Home' Trinidad and Tobago Guardian : June 20th 2014 Contents A76
Guardian www.guardian.co.tt Friday, June 20, 2014
Robin van Persie took some family time at a
training session yesterday, sitting with wife Bouchra
and his two young children in the stands while his
Netherlands teammates played a practice game.
The Manchester United striker, who has three
goals in two games at the World Cup for the impres-
sive Dutch, spent around 30 minutes with his family
at the top of the steep concrete stands overlooking
the Estadio Gavea field.
Down below, some of the Netherlands reserves
trained, with Van Persie sometimes shouting out
encouragement to his teammates.
Van Persie was one of a number of starters who
took it easy, with winger Arjen Robben and midfielder
Nigel de Jong also earning a break a day after a 3-
2 win over Australia sealed a place in the last 16 for
Van Persie won't play in the Netherlands' Group
B finale against Chile on Monday after receiving two
Van Persie takes
it easy at practice
BELO HORIZONTE---The first
week of the World Cup has
exposed signs of an identity crisis
in Argentina, with coach Alejandro
Sabella and captain Lionel Messi
presenting different visions of how
the team should play.
Sabella talks about being flexible
and adjusting the formation depending on the oppo-
nent, while Messi says Argentina---being the football
power that it is---should stick to its attacking style
regardless of who it plays.
The difference in perspective was underscored by
Messi's thinly-veiled criticism of how Sabella lined
up the team in Argentina's opening 2-1 win over
Bosnia-Herzegovina in Group F.
The coach fielded a cautious formation with five
defenders, three midfielders and two strikers, before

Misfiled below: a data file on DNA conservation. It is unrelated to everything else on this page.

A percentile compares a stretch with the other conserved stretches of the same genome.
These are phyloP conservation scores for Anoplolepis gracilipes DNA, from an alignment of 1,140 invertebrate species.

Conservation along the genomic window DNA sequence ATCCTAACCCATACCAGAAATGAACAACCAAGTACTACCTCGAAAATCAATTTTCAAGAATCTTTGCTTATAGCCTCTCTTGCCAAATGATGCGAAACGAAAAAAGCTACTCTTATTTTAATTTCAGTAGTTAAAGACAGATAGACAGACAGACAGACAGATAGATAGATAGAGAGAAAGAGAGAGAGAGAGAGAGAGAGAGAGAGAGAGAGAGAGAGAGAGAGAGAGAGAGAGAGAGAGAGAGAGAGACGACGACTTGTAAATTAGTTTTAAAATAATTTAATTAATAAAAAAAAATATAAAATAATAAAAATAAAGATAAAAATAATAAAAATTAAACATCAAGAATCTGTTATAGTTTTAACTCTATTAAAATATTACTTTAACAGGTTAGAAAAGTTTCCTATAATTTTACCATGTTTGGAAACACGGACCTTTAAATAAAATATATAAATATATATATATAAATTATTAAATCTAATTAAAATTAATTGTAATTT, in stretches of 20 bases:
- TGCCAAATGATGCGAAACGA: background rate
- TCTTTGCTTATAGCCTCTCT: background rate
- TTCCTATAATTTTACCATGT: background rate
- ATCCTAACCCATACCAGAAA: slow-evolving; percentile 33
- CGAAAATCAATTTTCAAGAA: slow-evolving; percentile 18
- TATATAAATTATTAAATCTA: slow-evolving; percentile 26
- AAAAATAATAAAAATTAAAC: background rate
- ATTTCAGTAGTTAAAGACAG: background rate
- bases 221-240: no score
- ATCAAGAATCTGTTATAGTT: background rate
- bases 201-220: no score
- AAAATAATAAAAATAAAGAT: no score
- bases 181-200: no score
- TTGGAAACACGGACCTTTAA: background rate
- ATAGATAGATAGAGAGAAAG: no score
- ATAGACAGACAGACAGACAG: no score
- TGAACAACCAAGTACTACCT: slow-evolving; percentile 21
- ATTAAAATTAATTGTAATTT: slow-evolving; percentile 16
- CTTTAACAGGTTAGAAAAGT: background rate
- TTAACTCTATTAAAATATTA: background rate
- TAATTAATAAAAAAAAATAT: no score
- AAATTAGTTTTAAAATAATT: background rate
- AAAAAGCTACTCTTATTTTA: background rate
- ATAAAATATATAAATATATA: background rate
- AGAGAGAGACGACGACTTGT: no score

switching in the second half to the 4-3-3 system that
One by one, other Argentina players have come out
siding with Messi, saying they also believe in a three-
man attack, while denying that there's a rift between
the players and the coach.
"He (Messi) gave his opinion, like many others did.
And that's it," backup goalkeeper Mariano Andujar
said Wednesday. "There is no problem. Everyone is
free to have their opinion."
After the Bosnia match, Sabella acknowledged that
the team played better in the second half, when Messi,
who scored in the 65th minute, dropped behind Sergio
Aguero and Gonzalo Higuain in a three-man forward
line. He is likely to stick with that formation against
But the issue appears to extend beyond numbers.
Sabella and Messi don't speak the same language
when they talk about Argentina's core identity as a
Before the game, Sabella dismissed questions about
Argentina being among the "favourites" to win the
World Cup, saying he dislikes the word. Then he
admitted that---on the eve of the match---he hadn't
yet decided how the team should play against the
His uncertainty contrasted with Messi's confident
assertion this week that "We are Argentina," and that
a team of such stature should concentrate on its own
game, not on how the opponents play.
"I think we need to look at ourselves first and not
focus on the rival," Messi said.
That's the philosophy the four-time world player
of the year is used to at Barcelona, with which he's
won six Spanish league and three Champions League
It's also the attitude of Spain's national team, which
has dominated world football with its tiki-taka style
in recent years but which crashed out of the Brazil
tournament with two consecutive losses. It was an
exit that illustrated the risk of not having
a plan B when things go wrong.
Argentina's style of football has
changed over the years, from Cesar Luis
Menotti's entertaining side that won the
World Cup in 1978 to Carlos Bilardo's
cynical team that reached the 1990 final
(and lost 1-0 to West Germany) despite
scoring just five goals in the tournament.
Most of the current Argentine players favor the offensive
4-3-3 formation that Sabella relied on during the qualifying
campaign. But Andujar said a more cautious alternative
could be useful if Argentina faces one of the big football
powers later in the tournament.
Argentina's head coach Alejandro Sabella, second left, stands next to player
Lionel Messi, second right, during a training session in Vespasiano, near Belo
Horizonte, Brazil, yesterday. AP PHOTO
Messi, Sabella argue on styles
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